UK drug discovery market ‘thriving’ says new report
A new report reveals a thriving service and supply sector for the UK in addition to its research and development biotechs.
The 2019 State of the Discovery Nation report, by Medicines Discovery Catapult and the BioIndustry Association, reveals that the UK drug discovery is a large, diverse, vibrant and growing sector. This core biopharma sector alone increased turnover by £3.3bn and created 47 new businesses between 2016 and 2017.
Key insights from the report further state that:
- 300 companies are focussed on discovering potential new medicines; 70 percent are working in the areas of cancer, anti-infectives and the central nervous system
- 1,200 companies provide vital services and supplies
- Despite their size, SMEs are a critical source of innovation for new medicines; 60 percent have fewer than five staff and 80 percent have fewer than 20 people within the company.
“The UK should be proud of the vibrancy of its medicines discovery community and thriving service and supply sector,” said Chris Molloy, Chief Executive Officer of Medicines Discovery Catapult. “The UK cannot conduct medicines discovery without access to this diverse range of skills, technologies and expertise. It is vital that we maintain our global competitiveness and R&D services can be a major sector driving international trade.”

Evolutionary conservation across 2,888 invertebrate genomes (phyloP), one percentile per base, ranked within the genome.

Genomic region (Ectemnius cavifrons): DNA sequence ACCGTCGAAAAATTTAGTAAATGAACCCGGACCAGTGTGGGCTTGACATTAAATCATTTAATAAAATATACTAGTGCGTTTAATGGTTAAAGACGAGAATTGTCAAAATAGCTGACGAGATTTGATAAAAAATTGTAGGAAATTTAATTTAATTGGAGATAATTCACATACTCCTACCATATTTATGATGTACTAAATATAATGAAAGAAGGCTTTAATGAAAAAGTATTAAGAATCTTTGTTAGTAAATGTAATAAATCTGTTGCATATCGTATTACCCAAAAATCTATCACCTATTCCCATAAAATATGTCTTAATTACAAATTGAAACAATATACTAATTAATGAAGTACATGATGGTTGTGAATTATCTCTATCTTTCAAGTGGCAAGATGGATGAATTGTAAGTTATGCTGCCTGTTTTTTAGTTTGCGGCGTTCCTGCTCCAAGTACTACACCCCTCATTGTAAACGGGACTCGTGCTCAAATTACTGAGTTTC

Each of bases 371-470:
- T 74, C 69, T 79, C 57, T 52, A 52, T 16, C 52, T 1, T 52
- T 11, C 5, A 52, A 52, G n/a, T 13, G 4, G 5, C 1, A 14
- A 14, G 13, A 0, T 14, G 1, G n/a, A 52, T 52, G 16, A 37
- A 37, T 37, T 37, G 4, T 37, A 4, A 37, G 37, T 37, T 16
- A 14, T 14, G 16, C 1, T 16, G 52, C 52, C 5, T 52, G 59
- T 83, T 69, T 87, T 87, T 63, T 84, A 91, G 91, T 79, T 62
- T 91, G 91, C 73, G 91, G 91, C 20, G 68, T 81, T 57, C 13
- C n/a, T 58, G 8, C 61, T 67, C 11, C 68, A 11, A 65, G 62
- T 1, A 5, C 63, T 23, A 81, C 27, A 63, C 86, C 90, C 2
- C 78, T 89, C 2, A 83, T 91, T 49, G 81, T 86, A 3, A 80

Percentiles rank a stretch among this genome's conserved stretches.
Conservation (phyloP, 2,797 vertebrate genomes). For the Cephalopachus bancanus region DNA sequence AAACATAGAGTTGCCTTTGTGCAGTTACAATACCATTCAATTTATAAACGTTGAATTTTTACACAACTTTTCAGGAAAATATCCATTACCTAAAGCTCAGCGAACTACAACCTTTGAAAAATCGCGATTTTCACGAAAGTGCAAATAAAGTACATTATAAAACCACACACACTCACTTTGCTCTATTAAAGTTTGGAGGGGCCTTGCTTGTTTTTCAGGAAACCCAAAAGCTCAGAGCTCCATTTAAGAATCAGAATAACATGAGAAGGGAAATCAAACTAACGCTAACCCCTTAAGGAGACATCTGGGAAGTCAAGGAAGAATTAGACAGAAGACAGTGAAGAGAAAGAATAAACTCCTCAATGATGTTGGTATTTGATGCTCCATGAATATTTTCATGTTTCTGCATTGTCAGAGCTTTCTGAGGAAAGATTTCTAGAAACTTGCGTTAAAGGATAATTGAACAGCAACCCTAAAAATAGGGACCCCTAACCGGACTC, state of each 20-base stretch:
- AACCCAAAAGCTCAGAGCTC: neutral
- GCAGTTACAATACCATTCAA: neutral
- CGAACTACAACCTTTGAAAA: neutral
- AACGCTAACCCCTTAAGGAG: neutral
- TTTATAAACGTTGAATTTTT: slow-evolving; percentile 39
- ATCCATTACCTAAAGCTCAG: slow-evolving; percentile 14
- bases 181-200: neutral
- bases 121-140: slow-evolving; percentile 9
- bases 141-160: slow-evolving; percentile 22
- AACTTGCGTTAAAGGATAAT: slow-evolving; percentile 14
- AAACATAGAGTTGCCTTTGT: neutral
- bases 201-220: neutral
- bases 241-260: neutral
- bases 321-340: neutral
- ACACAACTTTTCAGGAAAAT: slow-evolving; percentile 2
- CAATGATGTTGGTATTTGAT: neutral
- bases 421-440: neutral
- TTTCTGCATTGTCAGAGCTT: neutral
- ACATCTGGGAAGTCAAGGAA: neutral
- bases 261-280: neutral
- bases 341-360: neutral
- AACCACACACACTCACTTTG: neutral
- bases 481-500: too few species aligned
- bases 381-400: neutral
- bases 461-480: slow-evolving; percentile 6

The report further reveals that the drug discovery community view Artificial Intelligence (AI) as integral to improving medicines discovery decision making with:
- 90 percent of medicines discovery companies confirming a need for AI
- 75 percent of current AI spend on data access, curation and data labelling
- AI budgets growing, though the industry is calling for benchmarks and comparisons between AI systems
- Small companies preferring to sell their assets and large companies preferring to embark on partnerships.
The report goes on to explain that drug discovery generates a huge quantity of complex biological, chemical, clinical and safety information. Data science is critical to making the best decisions on which drugs to optimise or progress.
Complex Cell Models (CCMs) are also a trend to watch, says the report. They have great potential to make preclinical research more likely to predict a drug’s effects in clinical trials.
CCMs, such as 3D biological models and testing systems using human tissue, can provide data that’s more relevant to patients than animal tests. Ultimately, they could replace traditional 2D cell cultures and animal testing in pre-clinical research.